This week, we are looking at the grace that is available to believers in marriage, what it means to be gracious, and why we must be as gracious as God, if we are going to make it until death do us part!  The first thing we need to know is that there is already GRACE from God to handle the gift of marriage to His glory.  Even if we were unbelievers when we married, our marriage is blessed as we’ve already seen in B for Blessed to Bless, because it is a tool of God to teach the world about His great love.  Even if you had no clue what love is before you married…if you are to succeed in marriage, you must certainly learn what love is; and in this process God ministers to all people.

However, God adds grace to His children to be victorious in this mission!  And to those who come to Him, while already married, He gives them greater grace to stand, and to be a light unto their spouses and children.  They don’t have to forsake their marriages, because they now believe in God.  They can see themselves as His ministers in their marriage, who love their unbelieving spouse with the passion that they were loved by God, while still in unbelief.  Now they too, can have the great expectation laid on God that their marriage will succeed, because His grace is sufficient for them in their weakness (2 Cor 12:9) and His love conquers all (1 Cor 13:8)!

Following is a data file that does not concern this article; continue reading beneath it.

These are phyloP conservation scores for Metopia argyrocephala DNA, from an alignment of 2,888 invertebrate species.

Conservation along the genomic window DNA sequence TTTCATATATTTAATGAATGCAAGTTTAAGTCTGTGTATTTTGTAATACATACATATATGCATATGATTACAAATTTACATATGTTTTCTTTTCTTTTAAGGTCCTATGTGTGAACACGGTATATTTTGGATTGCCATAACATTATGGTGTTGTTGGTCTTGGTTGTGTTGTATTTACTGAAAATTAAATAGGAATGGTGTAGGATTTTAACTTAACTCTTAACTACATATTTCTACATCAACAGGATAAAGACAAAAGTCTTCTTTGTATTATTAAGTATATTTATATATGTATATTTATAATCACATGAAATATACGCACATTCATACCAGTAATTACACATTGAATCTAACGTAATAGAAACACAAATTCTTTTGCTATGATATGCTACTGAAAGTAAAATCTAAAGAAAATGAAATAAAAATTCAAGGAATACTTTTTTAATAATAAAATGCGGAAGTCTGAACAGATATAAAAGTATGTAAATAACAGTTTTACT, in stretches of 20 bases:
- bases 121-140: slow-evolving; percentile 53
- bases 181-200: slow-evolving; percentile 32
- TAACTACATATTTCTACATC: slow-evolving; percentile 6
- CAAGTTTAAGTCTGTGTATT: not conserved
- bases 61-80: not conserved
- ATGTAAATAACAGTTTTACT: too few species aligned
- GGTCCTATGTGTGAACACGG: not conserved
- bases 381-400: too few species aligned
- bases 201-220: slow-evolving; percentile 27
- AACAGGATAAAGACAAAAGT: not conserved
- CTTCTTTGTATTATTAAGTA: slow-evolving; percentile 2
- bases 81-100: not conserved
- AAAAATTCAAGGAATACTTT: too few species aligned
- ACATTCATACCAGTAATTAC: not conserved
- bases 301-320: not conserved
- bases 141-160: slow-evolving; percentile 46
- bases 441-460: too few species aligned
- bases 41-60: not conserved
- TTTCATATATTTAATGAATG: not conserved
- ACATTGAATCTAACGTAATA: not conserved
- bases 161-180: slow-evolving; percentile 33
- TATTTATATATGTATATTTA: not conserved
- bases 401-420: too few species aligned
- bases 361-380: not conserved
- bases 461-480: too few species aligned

Now that God has given grace enough for both circumstances (two believers in marriage; a believer and an unbelieving spouse), we ought to also use the grace available to us and generously pass on the grace to our spouse.  One would expect that a marriage between two believers would be easier and free from strife, and that both would be gracious, having little to disagree on.  But there is a problem of complacency that besets the affluent, which can also arise in marriage with two believers.

We tend to be more presumptuous of other believers, entitled and even judgmental, because they should know better!  We may forget how much grace we have received from God, and how much we are reliant on Him just to make it through a day.  Like Jesus said, those who have been forgiven little, love little… (Luke 7:47).  But it’s not truly that you have been forgiven little, it is simply that you lose sight of (or don’t even realise) how much you have been (and continue to be) forgiven.